Top-Shelf Tip No. 193:

"Don’t find customers for your products, find products for your customers."

Seth Godin

Five Questions To Ask Before Writing A Marketing Strategy

Yesterday, Promotional Consultant Today provided a snapshot view of the key elements of a go-to-market strategy. This is the process for addressing and managing your market opportunities.

Today, we are going to examine a subset of a go-to-market strategy; that is, your marketing strategy. Marketing has one job—to generate value through producing qualified leads that sales can convert into customers. So how does a marketing professional or business owner go about putting together a marketing strategy? Consider beginning by answering these five questions from marketing expert, Tiffany Sauder.

What business objectives does the marketing strategy need to support? It seems simple enough, but it's overlooked nearly every time. Define the end game. Marketing moves businesses toward a different place than it sits today. To a larger market, to serve more customers, selling more products or delivering additional services. If the business has not defined what it's trying to sell to whom, then the marketing strategy has no chance of being successful.

Begin by clearly defining your business objectives in a quantifiable manner. Here are some examples:
Increase revenue from $100,000 to $150,000
Maintain profit margin of 12 percent
Complete 200 new installations of our software

2. What metrics determine success/ failure? Before you begin, ask yourself how you are going to determine if what you've done (or will be doing) has been successful. And then make sure you have the tools in place to report on that information.

For example, If success is defined as the number of new customer generated from your email marketing program—and yet there is no CRM, no process for documenting the origin of a lead and no appetite for segmenting lists and creating content—then you are never going to be able to answer this question. Before executing, determine the scorecard. It's very difficult to measure progress if you haven't set up the system ahead of time to include measurement. Invest in your measurement tools so you can be smart about your marketing strategy as you begin to implement.

3. How much should I spend? Business owners and marketers alike get paralyzed about finding the perfect number and end up spending nothing at all. Or, worse yet, they spend randomly, and nothing is integrated enough to have any real impact. The short answer is— spend what makes sense for your business. How do you figure that out? As a rule, 10-15 percent of your overall budget should be spent on planning and measurement tools. Include the cost of utilizing internal resources for things like content creation, list segmentation and customer feedback, and budget for it accordingly.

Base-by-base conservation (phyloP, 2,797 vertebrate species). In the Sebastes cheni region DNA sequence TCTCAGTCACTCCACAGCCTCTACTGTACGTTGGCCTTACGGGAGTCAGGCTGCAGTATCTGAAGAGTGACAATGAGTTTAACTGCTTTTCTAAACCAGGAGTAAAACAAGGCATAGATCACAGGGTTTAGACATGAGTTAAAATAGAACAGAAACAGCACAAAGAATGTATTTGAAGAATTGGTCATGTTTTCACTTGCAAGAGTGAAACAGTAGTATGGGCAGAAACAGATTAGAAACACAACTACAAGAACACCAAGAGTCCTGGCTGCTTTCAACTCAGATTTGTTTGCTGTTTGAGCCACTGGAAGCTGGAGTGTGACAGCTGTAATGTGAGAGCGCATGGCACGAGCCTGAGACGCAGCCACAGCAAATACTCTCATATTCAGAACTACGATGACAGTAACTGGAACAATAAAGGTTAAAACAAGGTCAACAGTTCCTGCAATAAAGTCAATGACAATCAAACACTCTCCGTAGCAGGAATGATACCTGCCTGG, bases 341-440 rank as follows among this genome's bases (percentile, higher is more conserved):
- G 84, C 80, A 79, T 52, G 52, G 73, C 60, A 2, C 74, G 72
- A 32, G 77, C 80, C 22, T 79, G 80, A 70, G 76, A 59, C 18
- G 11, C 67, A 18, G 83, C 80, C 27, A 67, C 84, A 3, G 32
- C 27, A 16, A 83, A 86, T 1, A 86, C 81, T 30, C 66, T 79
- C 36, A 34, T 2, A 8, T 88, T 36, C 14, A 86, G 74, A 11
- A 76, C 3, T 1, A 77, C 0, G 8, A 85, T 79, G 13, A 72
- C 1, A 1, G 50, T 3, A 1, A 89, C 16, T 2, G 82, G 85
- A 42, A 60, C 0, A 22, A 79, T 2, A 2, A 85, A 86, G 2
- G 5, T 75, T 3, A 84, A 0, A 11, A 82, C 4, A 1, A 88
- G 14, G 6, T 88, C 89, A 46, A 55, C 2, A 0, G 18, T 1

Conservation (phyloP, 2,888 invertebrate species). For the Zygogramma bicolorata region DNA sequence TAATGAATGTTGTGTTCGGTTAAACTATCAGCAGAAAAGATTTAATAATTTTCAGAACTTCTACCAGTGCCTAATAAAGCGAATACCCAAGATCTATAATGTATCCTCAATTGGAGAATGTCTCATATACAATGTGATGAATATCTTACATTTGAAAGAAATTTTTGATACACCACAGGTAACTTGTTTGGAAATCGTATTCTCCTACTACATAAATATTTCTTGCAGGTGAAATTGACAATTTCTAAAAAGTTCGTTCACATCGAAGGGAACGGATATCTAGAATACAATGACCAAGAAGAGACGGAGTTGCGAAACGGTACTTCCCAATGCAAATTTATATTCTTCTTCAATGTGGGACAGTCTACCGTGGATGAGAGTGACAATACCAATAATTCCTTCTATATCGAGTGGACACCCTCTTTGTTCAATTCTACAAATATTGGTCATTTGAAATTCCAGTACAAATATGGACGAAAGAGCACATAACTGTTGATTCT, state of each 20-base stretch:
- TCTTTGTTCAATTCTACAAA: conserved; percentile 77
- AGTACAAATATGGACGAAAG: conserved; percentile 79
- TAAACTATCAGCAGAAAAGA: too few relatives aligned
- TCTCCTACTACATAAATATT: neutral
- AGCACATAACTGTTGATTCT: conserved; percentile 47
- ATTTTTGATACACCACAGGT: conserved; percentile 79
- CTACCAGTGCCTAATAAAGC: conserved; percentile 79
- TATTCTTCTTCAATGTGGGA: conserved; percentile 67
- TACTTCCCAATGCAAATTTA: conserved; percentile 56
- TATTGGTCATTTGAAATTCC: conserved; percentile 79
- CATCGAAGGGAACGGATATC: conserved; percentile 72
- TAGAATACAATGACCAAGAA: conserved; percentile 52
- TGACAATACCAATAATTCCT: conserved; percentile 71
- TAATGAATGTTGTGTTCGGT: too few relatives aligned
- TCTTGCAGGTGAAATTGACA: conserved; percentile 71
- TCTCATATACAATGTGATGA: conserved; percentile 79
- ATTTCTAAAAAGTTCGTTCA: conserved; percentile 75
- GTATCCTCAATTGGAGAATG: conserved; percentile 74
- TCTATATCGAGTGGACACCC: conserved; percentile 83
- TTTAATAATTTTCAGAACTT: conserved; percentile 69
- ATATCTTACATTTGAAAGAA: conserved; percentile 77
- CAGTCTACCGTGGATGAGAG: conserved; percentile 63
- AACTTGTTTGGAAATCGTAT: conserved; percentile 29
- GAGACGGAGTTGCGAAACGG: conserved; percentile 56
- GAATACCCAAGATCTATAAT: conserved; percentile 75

4. What resources (people) are available to assist in implementing? Take an inventory of people inside and outside your organization who can assist with implementing your plan. Allow your resource availability to guide your strategic marketing plan. There is no sense in creating a strategy for which you don't have the financial or human capital to execute.

Get creative. Outside of company staff think about bringing in the expertise of industry thought leaders, key partners, vendors, clients and interns. How can you leverage all of these individual contributions to support mutual goals? The primary reason great ideas and strategic plans go unexecuted is because no one thought through who was going to do the work. Seems simple enough, right?

5. Who is going to make the decisions once we begin implementation? Marketing is as much about momentum as it is about consistent execution. If there is not a clear decision-making process set up in advance of the "creating stuff" part of marketing, then your best work and greatest ideas will get caught up in an internal mess of unresponsiveness and/or "I have an idea/ opinion." Have one person trusted to be centrally responsible for approving all creating and content. The more complex this process is, the smaller the chances are that you will have a successful strategic marketing effort.

Before you craft your next marketing plan, use these key questions as your guide to build a cohesive, measurable approach.

Source: Tiffany Sauder is the principal of an Indianapolis-based marketing firm, Element Three. For Sauder, businesses are built to grow people, not the other way around, and Element Three exists to fulfill that vision. And as clients and employees grow, so does Element Three itself.

Compiled by Cassandra Johnson



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